It still appears to be a mystery why so many birds are turning up sick or dead across D.C. and at least three states.
Despite numerous calls to wildlife departments about an uptick in sick and dying birds across the District, Virginia, Maryland and West Virginia, wildlife workers still have to figure out what’s happening.
In a statement last week, Virginia’s Department of Wildlife Resources said there is “no definitive cause of death” identified at this time.
Wildlife managers started receiving reports late last month about unhealthy or dead birds showing signs of eye swelling, crusty eye discharge and neurological issues.
The National Park Service — as well as wildlife departments in those jurisdictions — “are continuing to work with diagnostic laboratories to investigate the cause of mortality,” said the statement from Virginia’s DWR.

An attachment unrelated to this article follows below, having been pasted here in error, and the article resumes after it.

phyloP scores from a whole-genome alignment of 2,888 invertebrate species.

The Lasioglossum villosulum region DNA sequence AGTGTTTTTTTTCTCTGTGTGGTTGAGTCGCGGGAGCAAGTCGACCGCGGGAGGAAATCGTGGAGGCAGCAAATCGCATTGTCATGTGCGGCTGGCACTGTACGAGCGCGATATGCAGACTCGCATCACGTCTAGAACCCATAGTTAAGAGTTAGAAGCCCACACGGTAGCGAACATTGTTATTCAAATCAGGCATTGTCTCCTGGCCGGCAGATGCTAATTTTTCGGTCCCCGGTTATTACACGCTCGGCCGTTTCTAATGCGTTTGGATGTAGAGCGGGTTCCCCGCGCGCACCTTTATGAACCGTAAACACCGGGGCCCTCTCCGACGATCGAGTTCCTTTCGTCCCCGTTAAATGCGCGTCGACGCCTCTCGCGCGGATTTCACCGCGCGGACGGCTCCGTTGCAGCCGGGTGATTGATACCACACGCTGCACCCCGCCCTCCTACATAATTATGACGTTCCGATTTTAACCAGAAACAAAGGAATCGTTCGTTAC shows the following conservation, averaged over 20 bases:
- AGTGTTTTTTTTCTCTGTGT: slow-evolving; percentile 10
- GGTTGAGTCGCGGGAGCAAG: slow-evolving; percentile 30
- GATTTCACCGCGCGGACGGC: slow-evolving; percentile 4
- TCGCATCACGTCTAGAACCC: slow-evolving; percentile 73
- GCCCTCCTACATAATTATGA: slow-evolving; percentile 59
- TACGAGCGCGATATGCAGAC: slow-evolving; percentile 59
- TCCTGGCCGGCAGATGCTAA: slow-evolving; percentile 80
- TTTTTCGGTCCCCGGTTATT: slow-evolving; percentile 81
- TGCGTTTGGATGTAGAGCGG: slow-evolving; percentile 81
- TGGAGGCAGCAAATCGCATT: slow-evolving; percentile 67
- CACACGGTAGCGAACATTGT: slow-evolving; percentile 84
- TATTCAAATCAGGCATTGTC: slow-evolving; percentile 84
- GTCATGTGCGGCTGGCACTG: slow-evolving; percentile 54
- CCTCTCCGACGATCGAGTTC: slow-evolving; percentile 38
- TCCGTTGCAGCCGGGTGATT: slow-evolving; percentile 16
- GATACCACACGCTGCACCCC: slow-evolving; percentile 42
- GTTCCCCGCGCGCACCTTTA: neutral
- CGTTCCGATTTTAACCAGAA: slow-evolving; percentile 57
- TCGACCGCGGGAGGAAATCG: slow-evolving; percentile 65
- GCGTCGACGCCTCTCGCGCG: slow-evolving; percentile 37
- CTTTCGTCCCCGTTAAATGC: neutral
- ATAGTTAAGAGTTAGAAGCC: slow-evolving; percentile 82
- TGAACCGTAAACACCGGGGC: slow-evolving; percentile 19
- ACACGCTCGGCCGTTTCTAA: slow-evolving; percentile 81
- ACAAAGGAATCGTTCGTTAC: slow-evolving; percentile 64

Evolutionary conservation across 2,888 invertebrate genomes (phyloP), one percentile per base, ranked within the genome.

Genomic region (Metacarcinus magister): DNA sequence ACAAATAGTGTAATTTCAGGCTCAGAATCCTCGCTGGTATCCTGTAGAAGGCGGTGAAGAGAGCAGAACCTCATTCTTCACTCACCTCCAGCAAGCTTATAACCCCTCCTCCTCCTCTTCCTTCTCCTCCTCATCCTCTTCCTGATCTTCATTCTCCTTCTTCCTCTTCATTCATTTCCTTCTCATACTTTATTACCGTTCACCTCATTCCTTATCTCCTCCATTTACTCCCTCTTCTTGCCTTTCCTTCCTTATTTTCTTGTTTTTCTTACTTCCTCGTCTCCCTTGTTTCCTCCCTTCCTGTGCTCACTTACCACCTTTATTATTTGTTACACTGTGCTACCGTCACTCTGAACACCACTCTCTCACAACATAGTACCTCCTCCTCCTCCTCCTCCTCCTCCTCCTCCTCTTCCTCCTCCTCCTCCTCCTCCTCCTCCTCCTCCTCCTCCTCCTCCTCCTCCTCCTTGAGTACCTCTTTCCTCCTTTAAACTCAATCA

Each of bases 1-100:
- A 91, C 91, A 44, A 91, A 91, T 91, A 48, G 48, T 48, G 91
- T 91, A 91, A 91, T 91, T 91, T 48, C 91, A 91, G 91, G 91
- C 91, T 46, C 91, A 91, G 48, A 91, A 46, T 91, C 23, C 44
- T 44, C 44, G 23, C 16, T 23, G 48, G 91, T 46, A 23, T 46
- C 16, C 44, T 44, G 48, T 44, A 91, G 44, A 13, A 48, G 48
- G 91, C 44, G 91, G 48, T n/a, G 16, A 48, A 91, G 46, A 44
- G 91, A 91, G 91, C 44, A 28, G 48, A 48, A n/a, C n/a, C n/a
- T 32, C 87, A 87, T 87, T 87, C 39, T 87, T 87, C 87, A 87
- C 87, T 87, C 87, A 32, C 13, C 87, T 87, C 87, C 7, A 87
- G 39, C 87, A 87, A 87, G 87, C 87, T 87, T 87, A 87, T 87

Last month, WTOP spoke with a licensed wildlife rehabilitator who sits on D.C.’s “City Wildlife” board. Paula Goldberg believes the crusty eye conditions are similar to a disease that is usually picked up from dirty birdfeeders but could not figure out the cause of the neurological symptoms.
While the cause is determined, wildlife managers are trying to stop the spread of disease among birds, especially at man-made birdfeeders and bird baths.
Virginia’s DWR advises people to stop feeding birds “until this wildlife mortality event has concluded” and to clean feeders and baths with a 10% beach solution.
If people see any unhealthy or dead birds, DWR recommends reporting the cases and not to touch them.
If it’s necessary, people are told to wear disposable gloves and place any dead birds in sealable plastic bags that can be tossed out with your regular garbage.